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  • Home > Delilah S. Dawson > Blud > Wicked After Midnight (Page 7)     
    Wicked After Midnight(Blud #3) by Delilah S. Dawson

    “My father’s band is ahead of us somewhere. The slavers never return by the same route, and there are endless tunnels and ladders and stairs and secret niches set into the maze of underground crypts. The good news is that I haven’t seen blood or signs of combat yet, but the bad news is that if they reach their destination in the city and get topside before the brigands find them, we will have no idea where your friend was taken.”

    “Then what?” My boots rasped on the stone, and the smell shifted from death and decay to something slightly more tolerable, a mineral smell tinged with iron.

    “Then whatever the lady wishes. I can return you to Callais, take you back to our camp, or deliver you to your new life in Paris.”

    “Dropped on the front step of a cabaret like a baby in a basket,” I muttered.

    He turned to give me a horrified look. “I do believe they call that murder in the city. The bludrats of Paris are monsters. And so are some of the men who frequent the cabarets.”

    The American teenager in me peered down into the water with a frown. “Speaking of which, anything nasty live in the catacombs?”

    Vale chuckled and kept walking by the light of his pendant. A flash to the side caught my eye, and I watched him twirl a wicked-looking blade. “That depends on your definition of nasty.”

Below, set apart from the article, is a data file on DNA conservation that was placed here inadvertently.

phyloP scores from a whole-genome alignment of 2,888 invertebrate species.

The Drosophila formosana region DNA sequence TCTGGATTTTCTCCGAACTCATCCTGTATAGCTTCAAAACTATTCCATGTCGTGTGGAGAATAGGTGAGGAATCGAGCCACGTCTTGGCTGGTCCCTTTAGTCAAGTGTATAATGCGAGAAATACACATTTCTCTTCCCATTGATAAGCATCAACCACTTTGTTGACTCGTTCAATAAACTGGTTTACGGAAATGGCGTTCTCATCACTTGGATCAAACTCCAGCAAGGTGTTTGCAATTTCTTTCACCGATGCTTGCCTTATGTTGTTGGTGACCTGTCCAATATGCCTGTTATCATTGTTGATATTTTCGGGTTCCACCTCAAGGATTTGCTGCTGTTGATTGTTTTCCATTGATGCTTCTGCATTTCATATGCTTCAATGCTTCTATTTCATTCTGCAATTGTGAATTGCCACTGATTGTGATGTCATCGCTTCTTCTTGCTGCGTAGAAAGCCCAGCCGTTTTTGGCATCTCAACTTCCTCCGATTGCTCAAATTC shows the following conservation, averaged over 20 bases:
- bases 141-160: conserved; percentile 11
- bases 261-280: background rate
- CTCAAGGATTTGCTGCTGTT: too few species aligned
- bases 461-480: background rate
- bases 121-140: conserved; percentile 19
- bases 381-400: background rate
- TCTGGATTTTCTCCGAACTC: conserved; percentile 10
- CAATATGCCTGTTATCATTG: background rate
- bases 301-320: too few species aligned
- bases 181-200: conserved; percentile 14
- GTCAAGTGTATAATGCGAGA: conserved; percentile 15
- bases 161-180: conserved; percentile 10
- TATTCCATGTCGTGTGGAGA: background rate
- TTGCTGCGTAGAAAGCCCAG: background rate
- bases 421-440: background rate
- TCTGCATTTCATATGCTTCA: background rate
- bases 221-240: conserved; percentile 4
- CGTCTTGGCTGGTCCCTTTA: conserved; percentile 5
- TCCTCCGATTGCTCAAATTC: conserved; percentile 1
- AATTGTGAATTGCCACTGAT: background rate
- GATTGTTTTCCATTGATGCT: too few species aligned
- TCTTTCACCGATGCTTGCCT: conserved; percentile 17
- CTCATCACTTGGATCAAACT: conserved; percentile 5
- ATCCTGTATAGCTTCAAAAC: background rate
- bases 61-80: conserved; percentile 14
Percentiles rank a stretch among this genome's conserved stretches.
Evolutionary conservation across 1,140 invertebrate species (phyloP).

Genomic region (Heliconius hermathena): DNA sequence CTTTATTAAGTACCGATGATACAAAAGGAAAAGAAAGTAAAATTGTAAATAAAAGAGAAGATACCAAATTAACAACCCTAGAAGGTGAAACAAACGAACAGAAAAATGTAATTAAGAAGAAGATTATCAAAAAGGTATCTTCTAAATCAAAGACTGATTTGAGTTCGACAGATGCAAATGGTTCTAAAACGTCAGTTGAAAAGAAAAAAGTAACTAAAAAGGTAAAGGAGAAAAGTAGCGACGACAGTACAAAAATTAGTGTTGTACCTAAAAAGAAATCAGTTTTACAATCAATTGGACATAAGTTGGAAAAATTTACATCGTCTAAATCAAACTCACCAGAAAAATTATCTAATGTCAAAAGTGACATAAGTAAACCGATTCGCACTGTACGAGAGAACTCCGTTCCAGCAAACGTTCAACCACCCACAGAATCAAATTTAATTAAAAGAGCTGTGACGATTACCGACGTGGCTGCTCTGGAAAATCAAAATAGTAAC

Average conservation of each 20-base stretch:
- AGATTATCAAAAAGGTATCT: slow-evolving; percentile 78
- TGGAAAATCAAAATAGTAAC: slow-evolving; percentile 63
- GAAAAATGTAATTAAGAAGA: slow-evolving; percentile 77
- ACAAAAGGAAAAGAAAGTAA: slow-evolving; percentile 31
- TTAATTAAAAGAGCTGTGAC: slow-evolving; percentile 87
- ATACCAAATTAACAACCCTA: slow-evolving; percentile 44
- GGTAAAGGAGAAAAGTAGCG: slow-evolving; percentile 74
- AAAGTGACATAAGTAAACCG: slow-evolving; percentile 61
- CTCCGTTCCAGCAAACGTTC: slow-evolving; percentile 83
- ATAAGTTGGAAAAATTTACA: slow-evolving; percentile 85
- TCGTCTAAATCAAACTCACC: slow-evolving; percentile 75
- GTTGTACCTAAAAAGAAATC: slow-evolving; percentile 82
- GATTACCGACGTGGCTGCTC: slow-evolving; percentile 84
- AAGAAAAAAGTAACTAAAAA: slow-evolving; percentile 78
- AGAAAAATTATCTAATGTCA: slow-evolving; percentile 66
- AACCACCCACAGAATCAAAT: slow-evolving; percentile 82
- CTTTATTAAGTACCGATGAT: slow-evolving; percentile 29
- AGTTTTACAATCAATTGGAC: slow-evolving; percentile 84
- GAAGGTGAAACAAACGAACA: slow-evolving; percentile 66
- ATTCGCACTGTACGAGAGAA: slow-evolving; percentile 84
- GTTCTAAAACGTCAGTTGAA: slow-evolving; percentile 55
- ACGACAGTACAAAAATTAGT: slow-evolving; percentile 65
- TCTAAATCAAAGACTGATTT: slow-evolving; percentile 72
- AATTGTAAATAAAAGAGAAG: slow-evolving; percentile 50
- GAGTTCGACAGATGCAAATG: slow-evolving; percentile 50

“Dude, don’t try to scare and impress me. I seriously want to know.”

    We passed an open tunnel, and I heard faraway shouting and felt a damp breeze. When I paused, he gently grabbed my wrist to pull me along. “Paris looks ordinary topside, all orderly rows and squares. But down here, in the old city, things are twisted and strange. There is no complete map, no limit to how wide or low the tunnels can go. Men have gotten lost and never come back. Or they’ve come back changed. Some say that even deeper than the tunnels, there are caverns filled with glowing crystals and albino bats. Sometimes bludrats find their way down here and go blind and bald. Sometimes feral dogs find a cavern and live like wild, half-mad creatures.” He trailed off, his footsteps the only sound. But I smelled a lie.

    “There’s something you’re not telling me, Vale.”

    He exhaled, shaking his head sadly. “Sometimes we find daimons down here. Ruined. Walking corpses. Mostly women.”

    “And you don’t know what happened to them?”